My darling 18 month old daughter had evidently indeed attempted to come join me. She'd turned the key (which I'd left in the lock inside) just far enough to lock me out, and her in. I had no coat (it was about 45 degrees), no cell phone, and most importantly, no keys. Oh yeah, and it was almost nap time. Madeline tends to get increasingly cranky when it's her nap time, even if she hasn't been locked alone in the house.
So there I was, in stunned disbelief. I must have tried the door 5 or 6 times before I really believed I was truly locked out. Then I tried pushing my shoulder against the door a few times. Yeah, right!! This was followed by quite a bit of attempting to get Madeline to get the key out of the door and pass it to me through the mail slot (you know, the mail slot, a very British thing, was actually quite useful in this whole ordeal). "Come on, baby, get the key. Get the key for Mommy. You can do it, honey; get the key! Come on, Madeline, get the key." Despite the fruitlessness of this, I kept going back to it.
Anyway, eventually a woman and her son walked by. I ran up and explained what had happened. She called her husband, who was home painting, to bring his tools and come take a look. Once he got there, all he could really see to do was to break off the mail slot to see if that gave us enough room to get to the key. I'd already tried shoving my hand in as far as I could, which wasn't far enough. We'd tried all other doors, and windows, all of which were shut and locked quite securely. I was still talking to Madeline through the mail slot, trying to get her to get the key. She did actually go and get me one of her books, and passed that to me through the mail slot. Maybe she thought I needed some light reading to pass the time?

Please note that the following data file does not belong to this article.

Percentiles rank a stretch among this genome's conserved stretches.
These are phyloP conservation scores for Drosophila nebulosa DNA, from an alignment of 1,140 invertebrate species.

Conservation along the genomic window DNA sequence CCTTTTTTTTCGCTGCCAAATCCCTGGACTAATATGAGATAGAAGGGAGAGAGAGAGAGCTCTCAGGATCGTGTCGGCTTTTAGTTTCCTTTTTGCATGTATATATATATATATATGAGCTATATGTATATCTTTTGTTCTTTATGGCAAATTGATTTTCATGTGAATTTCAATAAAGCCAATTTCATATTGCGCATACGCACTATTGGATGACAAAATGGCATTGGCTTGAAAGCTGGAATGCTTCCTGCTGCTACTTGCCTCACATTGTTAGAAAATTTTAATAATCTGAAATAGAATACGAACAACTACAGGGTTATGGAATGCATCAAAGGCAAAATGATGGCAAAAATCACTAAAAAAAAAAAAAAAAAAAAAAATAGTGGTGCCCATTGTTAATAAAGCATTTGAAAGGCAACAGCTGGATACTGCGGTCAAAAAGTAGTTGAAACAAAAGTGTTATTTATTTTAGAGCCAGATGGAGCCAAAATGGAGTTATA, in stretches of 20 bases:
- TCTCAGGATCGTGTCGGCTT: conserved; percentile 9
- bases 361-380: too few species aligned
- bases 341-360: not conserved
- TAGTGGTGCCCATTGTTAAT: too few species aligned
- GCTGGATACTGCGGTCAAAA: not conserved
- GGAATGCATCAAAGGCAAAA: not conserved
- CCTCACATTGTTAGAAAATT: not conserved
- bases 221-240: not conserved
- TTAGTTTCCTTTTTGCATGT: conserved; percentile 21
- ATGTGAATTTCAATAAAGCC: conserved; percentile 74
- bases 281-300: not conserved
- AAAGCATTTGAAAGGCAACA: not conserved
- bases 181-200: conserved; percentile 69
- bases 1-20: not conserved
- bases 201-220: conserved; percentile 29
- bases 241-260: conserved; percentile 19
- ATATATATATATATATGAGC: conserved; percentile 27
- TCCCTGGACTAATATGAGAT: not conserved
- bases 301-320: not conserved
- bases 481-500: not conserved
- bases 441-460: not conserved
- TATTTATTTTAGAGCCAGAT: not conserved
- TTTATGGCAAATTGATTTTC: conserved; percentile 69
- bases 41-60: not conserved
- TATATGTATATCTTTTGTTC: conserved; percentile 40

The woman asked if my husband could come home from work to let me in. I didn't have Bill's number memorized--it was in the computer and in my cell phone, both of which were inside my Fort Knox of a home. So she called the main desk at Perkins. I explained the whole situation to them. They transferred me to Human Resources. I explained the whole situation to them. They looked up Bill's schedule and found he was in an all-day meeting. They contacted his boss, and explained the whole situation to him. He went and pulled Bill out of his meeting, and, finally, relayed the whole situation to the one who needed to know! I wonder if I've become an office anecdote yet?
By the time Bill got home and let me in (thankfully, he had a key to one of the back doors, as well--with the key still in the lock, we couldn't get in the front at all), I'd been stuck outside for almost an hour.
Thankfully, other than being tired and confused, Madeline was fine. She hadn't gotten into any of the serious trouble an 18 month old left alone in the house could have gotten into. And, other than the damage I'd done to my hands trying to shove them into the mail slot and being a bit chilled, I was fine too! Bill, bless his heart, didn't give me the really hard time he very easily could have. And needless to say, we're no longer leaving the key in the lock (even if it is better for fire safety that way) and I am now ALWAYS taking keys with me when I leave the house--even if it's only to empty the vacuum cleaner!